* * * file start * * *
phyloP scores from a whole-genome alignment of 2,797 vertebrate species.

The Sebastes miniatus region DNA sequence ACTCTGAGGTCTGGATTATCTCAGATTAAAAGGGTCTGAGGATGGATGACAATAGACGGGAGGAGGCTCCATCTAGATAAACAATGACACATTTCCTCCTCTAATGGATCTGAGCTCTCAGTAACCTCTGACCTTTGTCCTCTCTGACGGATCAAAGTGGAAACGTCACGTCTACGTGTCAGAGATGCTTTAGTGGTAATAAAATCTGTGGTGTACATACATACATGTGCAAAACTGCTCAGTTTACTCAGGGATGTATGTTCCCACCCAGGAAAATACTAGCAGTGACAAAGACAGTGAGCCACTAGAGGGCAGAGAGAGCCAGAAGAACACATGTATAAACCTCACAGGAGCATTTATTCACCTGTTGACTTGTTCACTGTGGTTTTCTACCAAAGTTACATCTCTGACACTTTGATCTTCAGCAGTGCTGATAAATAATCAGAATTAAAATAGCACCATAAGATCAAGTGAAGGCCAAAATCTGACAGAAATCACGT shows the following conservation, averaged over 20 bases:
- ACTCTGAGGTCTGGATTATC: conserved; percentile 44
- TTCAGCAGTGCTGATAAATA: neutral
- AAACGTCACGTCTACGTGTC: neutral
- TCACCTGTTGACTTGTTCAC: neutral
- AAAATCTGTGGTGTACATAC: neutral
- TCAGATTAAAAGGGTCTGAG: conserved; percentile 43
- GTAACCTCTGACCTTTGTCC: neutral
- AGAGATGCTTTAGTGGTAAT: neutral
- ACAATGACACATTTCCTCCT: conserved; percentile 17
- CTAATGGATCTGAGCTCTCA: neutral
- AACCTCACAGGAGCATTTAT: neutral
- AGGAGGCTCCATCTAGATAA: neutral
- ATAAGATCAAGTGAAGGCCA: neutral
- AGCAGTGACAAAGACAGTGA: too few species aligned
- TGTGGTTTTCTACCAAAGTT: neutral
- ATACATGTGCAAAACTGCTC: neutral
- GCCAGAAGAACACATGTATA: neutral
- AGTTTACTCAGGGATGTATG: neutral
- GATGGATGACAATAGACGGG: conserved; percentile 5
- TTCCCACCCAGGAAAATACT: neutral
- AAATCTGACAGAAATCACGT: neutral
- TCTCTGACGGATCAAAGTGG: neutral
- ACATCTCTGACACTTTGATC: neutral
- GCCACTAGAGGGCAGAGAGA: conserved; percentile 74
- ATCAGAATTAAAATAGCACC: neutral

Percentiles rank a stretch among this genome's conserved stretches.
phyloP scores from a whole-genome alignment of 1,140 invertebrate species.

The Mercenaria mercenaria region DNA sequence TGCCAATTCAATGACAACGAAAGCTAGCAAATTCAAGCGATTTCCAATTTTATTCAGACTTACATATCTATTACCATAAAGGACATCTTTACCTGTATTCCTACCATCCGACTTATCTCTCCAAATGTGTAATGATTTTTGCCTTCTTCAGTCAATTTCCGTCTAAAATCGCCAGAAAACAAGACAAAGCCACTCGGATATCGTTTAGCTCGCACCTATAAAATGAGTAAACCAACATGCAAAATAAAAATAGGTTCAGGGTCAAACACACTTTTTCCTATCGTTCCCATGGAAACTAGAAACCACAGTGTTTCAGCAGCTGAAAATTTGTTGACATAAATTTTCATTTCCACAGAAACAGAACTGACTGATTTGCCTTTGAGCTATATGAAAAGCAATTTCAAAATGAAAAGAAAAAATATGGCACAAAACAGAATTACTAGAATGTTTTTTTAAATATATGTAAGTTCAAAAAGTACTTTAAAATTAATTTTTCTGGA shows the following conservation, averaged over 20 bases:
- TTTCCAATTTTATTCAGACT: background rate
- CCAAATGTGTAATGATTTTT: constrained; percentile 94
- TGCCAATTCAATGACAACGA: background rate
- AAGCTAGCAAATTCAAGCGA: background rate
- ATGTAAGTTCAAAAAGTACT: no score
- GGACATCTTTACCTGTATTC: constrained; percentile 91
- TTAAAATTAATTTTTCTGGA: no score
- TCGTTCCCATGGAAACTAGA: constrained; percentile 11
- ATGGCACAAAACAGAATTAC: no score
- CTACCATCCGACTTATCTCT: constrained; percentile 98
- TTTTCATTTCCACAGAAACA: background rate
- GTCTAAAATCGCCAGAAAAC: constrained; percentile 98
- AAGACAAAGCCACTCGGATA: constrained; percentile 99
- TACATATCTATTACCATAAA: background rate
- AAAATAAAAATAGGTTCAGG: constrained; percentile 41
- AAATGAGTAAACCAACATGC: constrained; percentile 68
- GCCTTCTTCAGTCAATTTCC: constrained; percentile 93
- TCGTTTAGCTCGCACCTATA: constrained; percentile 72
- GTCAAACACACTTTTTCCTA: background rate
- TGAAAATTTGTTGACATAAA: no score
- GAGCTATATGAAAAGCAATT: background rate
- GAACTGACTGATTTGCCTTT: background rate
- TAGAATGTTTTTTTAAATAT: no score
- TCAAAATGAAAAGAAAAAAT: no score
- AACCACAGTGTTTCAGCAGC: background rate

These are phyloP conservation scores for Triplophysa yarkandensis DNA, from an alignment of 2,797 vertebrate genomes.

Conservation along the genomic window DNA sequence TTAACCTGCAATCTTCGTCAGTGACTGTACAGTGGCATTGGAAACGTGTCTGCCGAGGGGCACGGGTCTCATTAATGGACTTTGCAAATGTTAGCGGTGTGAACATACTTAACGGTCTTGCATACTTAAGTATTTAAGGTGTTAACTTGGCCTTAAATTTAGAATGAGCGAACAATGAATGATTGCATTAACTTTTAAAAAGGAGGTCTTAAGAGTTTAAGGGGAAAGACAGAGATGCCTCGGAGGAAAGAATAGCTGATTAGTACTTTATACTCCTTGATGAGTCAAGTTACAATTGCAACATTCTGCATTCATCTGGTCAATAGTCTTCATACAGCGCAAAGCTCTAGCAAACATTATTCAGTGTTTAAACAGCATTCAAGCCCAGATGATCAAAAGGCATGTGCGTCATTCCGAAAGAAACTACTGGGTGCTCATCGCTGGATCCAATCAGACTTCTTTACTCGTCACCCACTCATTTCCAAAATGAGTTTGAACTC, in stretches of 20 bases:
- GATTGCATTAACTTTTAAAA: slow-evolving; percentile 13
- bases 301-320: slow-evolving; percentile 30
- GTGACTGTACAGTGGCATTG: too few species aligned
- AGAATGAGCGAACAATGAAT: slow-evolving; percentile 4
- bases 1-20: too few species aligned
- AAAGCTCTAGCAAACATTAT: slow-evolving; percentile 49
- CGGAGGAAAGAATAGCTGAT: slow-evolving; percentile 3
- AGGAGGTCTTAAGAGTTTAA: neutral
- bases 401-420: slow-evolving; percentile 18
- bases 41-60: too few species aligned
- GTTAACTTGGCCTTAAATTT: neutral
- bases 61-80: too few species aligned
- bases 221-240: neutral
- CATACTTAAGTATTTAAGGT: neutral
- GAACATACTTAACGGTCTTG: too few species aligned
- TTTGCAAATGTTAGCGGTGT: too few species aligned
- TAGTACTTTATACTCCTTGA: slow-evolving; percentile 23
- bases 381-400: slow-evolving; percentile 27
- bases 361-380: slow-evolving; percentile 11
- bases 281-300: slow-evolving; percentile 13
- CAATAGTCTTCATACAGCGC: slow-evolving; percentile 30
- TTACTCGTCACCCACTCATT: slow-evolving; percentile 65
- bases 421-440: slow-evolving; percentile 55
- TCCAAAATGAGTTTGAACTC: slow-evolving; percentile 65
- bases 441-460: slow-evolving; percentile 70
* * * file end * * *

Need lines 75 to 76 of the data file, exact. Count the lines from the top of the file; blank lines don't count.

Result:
- bases 381-400: slow-evolving; percentile 27
- bases 361-380: slow-evolving; percentile 11